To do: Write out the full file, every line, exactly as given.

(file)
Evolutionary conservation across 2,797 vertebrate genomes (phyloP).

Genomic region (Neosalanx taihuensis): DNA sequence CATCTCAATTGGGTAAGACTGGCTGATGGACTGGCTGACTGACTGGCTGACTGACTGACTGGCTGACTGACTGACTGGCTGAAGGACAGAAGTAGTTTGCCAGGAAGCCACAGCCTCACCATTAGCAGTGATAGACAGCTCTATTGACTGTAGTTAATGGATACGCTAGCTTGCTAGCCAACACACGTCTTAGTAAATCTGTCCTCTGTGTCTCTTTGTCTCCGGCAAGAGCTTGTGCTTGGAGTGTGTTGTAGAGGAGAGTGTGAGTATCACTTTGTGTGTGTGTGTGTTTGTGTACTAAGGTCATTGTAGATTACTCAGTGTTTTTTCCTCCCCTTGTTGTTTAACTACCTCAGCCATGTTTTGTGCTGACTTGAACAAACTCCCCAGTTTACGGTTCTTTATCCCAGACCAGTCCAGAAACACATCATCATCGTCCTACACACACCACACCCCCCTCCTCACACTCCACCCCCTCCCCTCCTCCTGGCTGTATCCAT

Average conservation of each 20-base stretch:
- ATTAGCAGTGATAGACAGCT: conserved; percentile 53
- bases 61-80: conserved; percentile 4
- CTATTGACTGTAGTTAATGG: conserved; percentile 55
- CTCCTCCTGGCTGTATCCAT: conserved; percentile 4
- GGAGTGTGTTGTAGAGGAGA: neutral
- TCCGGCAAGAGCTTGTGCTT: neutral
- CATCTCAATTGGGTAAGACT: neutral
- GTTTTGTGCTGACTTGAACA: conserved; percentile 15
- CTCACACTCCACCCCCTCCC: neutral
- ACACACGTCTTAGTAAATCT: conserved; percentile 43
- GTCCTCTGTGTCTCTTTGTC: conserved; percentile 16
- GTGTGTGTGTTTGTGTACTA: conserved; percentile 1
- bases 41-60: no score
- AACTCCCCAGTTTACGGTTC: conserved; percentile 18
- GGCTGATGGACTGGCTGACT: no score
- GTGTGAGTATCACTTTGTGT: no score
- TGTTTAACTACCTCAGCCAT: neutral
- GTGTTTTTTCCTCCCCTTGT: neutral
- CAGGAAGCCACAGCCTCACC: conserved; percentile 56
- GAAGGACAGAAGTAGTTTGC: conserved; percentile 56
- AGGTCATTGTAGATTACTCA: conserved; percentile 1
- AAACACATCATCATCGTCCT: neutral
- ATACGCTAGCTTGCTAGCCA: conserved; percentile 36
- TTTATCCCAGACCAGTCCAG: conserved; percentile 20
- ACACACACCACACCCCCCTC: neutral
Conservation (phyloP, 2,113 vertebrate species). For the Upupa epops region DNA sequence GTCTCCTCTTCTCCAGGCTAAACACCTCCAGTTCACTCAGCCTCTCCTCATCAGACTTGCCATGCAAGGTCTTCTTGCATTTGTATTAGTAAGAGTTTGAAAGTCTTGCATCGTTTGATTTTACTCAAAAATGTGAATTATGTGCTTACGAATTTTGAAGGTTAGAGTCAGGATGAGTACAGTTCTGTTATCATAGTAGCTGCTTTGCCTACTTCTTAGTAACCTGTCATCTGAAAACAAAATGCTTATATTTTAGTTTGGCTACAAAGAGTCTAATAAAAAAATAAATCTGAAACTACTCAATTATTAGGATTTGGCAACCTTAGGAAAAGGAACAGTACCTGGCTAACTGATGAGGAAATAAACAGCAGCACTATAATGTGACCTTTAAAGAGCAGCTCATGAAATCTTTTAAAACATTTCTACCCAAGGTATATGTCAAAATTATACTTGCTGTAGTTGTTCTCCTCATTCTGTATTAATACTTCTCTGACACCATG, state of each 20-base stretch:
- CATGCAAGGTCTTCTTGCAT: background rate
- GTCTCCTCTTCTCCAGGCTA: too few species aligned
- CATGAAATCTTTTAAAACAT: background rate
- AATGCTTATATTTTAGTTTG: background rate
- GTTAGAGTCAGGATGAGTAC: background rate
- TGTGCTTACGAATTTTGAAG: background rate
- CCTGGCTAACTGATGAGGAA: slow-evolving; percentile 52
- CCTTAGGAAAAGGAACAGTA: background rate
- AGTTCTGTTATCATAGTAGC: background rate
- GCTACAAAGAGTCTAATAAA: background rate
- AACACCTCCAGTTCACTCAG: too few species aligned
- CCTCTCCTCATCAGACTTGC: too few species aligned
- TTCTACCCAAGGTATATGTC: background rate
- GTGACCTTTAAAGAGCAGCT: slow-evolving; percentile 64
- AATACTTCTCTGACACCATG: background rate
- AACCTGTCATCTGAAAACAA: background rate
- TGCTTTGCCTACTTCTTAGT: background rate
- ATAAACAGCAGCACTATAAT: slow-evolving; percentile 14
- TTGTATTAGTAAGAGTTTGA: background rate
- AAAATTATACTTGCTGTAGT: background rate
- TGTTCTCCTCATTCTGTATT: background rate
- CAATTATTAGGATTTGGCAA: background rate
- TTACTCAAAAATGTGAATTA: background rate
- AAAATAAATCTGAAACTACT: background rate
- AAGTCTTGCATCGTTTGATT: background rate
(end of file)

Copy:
Evolutionary conservation across 2,797 vertebrate genomes (phyloP).

Genomic region (Neosalanx taihuensis): DNA sequence CATCTCAATTGGGTAAGACTGGCTGATGGACTGGCTGACTGACTGGCTGACTGACTGACTGGCTGACTGACTGACTGGCTGAAGGACAGAAGTAGTTTGCCAGGAAGCCACAGCCTCACCATTAGCAGTGATAGACAGCTCTATTGACTGTAGTTAATGGATACGCTAGCTTGCTAGCCAACACACGTCTTAGTAAATCTGTCCTCTGTGTCTCTTTGTCTCCGGCAAGAGCTTGTGCTTGGAGTGTGTTGTAGAGGAGAGTGTGAGTATCACTTTGTGTGTGTGTGTGTTTGTGTACTAAGGTCATTGTAGATTACTCAGTGTTTTTTCCTCCCCTTGTTGTTTAACTACCTCAGCCATGTTTTGTGCTGACTTGAACAAACTCCCCAGTTTACGGTTCTTTATCCCAGACCAGTCCAGAAACACATCATCATCGTCCTACACACACCACACCCCCCTCCTCACACTCCACCCCCTCCCCTCCTCCTGGCTGTATCCAT

Average conservation of each 20-base stretch:
- ATTAGCAGTGATAGACAGCT: conserved; percentile 53
- bases 61-80: conserved; percentile 4
- CTATTGACTGTAGTTAATGG: conserved; percentile 55
- CTCCTCCTGGCTGTATCCAT: conserved; percentile 4
- GGAGTGTGTTGTAGAGGAGA: neutral
- TCCGGCAAGAGCTTGTGCTT: neutral
- CATCTCAATTGGGTAAGACT: neutral
- GTTTTGTGCTGACTTGAACA: conserved; percentile 15
- CTCACACTCCACCCCCTCCC: neutral
- ACACACGTCTTAGTAAATCT: conserved; percentile 43
- GTCCTCTGTGTCTCTTTGTC: conserved; percentile 16
- GTGTGTGTGTTTGTGTACTA: conserved; percentile 1
- bases 41-60: no score
- AACTCCCCAGTTTACGGTTC: conserved; percentile 18
- GGCTGATGGACTGGCTGACT: no score
- GTGTGAGTATCACTTTGTGT: no score
- TGTTTAACTACCTCAGCCAT: neutral
- GTGTTTTTTCCTCCCCTTGT: neutral
- CAGGAAGCCACAGCCTCACC: conserved; percentile 56
- GAAGGACAGAAGTAGTTTGC: conserved; percentile 56
- AGGTCATTGTAGATTACTCA: conserved; percentile 1
- AAACACATCATCATCGTCCT: neutral
- ATACGCTAGCTTGCTAGCCA: conserved; percentile 36
- TTTATCCCAGACCAGTCCAG: conserved; percentile 20
- ACACACACCACACCCCCCTC: neutral
Conservation (phyloP, 2,113 vertebrate species). For the Upupa epops region DNA sequence GTCTCCTCTTCTCCAGGCTAAACACCTCCAGTTCACTCAGCCTCTCCTCATCAGACTTGCCATGCAAGGTCTTCTTGCATTTGTATTAGTAAGAGTTTGAAAGTCTTGCATCGTTTGATTTTACTCAAAAATGTGAATTATGTGCTTACGAATTTTGAAGGTTAGAGTCAGGATGAGTACAGTTCTGTTATCATAGTAGCTGCTTTGCCTACTTCTTAGTAACCTGTCATCTGAAAACAAAATGCTTATATTTTAGTTTGGCTACAAAGAGTCTAATAAAAAAATAAATCTGAAACTACTCAATTATTAGGATTTGGCAACCTTAGGAAAAGGAACAGTACCTGGCTAACTGATGAGGAAATAAACAGCAGCACTATAATGTGACCTTTAAAGAGCAGCTCATGAAATCTTTTAAAACATTTCTACCCAAGGTATATGTCAAAATTATACTTGCTGTAGTTGTTCTCCTCATTCTGTATTAATACTTCTCTGACACCATG, state of each 20-base stretch:
- CATGCAAGGTCTTCTTGCAT: background rate
- GTCTCCTCTTCTCCAGGCTA: too few species aligned
- CATGAAATCTTTTAAAACAT: background rate
- AATGCTTATATTTTAGTTTG: background rate
- GTTAGAGTCAGGATGAGTAC: background rate
- TGTGCTTACGAATTTTGAAG: background rate
- CCTGGCTAACTGATGAGGAA: slow-evolving; percentile 52
- CCTTAGGAAAAGGAACAGTA: background rate
- AGTTCTGTTATCATAGTAGC: background rate
- GCTACAAAGAGTCTAATAAA: background rate
- AACACCTCCAGTTCACTCAG: too few species aligned
- CCTCTCCTCATCAGACTTGC: too few species aligned
- TTCTACCCAAGGTATATGTC: background rate
- GTGACCTTTAAAGAGCAGCT: slow-evolving; percentile 64
- AATACTTCTCTGACACCATG: background rate
- AACCTGTCATCTGAAAACAA: background rate
- TGCTTTGCCTACTTCTTAGT: background rate
- ATAAACAGCAGCACTATAAT: slow-evolving; percentile 14
- TTGTATTAGTAAGAGTTTGA: background rate
- AAAATTATACTTGCTGTAGT: background rate
- TGTTCTCCTCATTCTGTATT: background rate
- CAATTATTAGGATTTGGCAA: background rate
- TTACTCAAAAATGTGAATTA: background rate
- AAAATAAATCTGAAACTACT: background rate
- AAGTCTTGCATCGTTTGATT: background rate